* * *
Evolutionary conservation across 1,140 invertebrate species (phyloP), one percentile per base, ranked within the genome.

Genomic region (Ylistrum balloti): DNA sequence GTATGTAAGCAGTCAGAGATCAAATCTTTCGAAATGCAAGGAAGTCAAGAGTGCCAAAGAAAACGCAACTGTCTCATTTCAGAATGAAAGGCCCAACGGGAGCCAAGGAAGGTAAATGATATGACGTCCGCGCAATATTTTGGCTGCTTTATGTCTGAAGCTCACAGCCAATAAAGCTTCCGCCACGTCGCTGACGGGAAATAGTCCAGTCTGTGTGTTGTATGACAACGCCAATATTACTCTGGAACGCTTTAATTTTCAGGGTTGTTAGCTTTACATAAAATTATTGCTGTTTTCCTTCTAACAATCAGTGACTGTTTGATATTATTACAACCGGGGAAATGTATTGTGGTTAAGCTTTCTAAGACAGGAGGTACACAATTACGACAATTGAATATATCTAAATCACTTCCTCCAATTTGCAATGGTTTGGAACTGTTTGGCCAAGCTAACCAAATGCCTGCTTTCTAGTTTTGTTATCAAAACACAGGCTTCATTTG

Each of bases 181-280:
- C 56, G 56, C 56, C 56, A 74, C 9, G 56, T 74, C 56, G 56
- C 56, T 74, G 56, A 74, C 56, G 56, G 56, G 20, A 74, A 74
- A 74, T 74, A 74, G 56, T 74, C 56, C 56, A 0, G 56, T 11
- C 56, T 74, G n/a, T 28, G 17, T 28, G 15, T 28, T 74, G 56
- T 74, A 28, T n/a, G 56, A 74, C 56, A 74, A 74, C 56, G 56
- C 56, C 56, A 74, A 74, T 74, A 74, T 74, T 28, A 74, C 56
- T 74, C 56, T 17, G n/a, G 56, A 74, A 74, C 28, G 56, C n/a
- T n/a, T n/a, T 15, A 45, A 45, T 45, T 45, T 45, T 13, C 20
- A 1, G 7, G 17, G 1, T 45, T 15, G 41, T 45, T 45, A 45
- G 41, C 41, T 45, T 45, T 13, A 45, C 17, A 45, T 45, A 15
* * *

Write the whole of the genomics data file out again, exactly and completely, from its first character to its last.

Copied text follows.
Evolutionary conservation across 1,140 invertebrate species (phyloP), one percentile per base, ranked within the genome.

Genomic region (Ylistrum balloti): DNA sequence GTATGTAAGCAGTCAGAGATCAAATCTTTCGAAATGCAAGGAAGTCAAGAGTGCCAAAGAAAACGCAACTGTCTCATTTCAGAATGAAAGGCCCAACGGGAGCCAAGGAAGGTAAATGATATGACGTCCGCGCAATATTTTGGCTGCTTTATGTCTGAAGCTCACAGCCAATAAAGCTTCCGCCACGTCGCTGACGGGAAATAGTCCAGTCTGTGTGTTGTATGACAACGCCAATATTACTCTGGAACGCTTTAATTTTCAGGGTTGTTAGCTTTACATAAAATTATTGCTGTTTTCCTTCTAACAATCAGTGACTGTTTGATATTATTACAACCGGGGAAATGTATTGTGGTTAAGCTTTCTAAGACAGGAGGTACACAATTACGACAATTGAATATATCTAAATCACTTCCTCCAATTTGCAATGGTTTGGAACTGTTTGGCCAAGCTAACCAAATGCCTGCTTTCTAGTTTTGTTATCAAAACACAGGCTTCATTTG

Each of bases 181-280:
- C 56, G 56, C 56, C 56, A 74, C 9, G 56, T 74, C 56, G 56
- C 56, T 74, G 56, A 74, C 56, G 56, G 56, G 20, A 74, A 74
- A 74, T 74, A 74, G 56, T 74, C 56, C 56, A 0, G 56, T 11
- C 56, T 74, G n/a, T 28, G 17, T 28, G 15, T 28, T 74, G 56
- T 74, A 28, T n/a, G 56, A 74, C 56, A 74, A 74, C 56, G 56
- C 56, C 56, A 74, A 74, T 74, A 74, T 74, T 28, A 74, C 56
- T 74, C 56, T 17, G n/a, G 56, A 74, A 74, C 28, G 56, C n/a
- T n/a, T n/a, T 15, A 45, A 45, T 45, T 45, T 45, T 13, C 20
- A 1, G 7, G 17, G 1, T 45, T 15, G 41, T 45, T 45, A 45
- G 41, C 41, T 45, T 45, T 13, A 45, C 17, A 45, T 45, A 15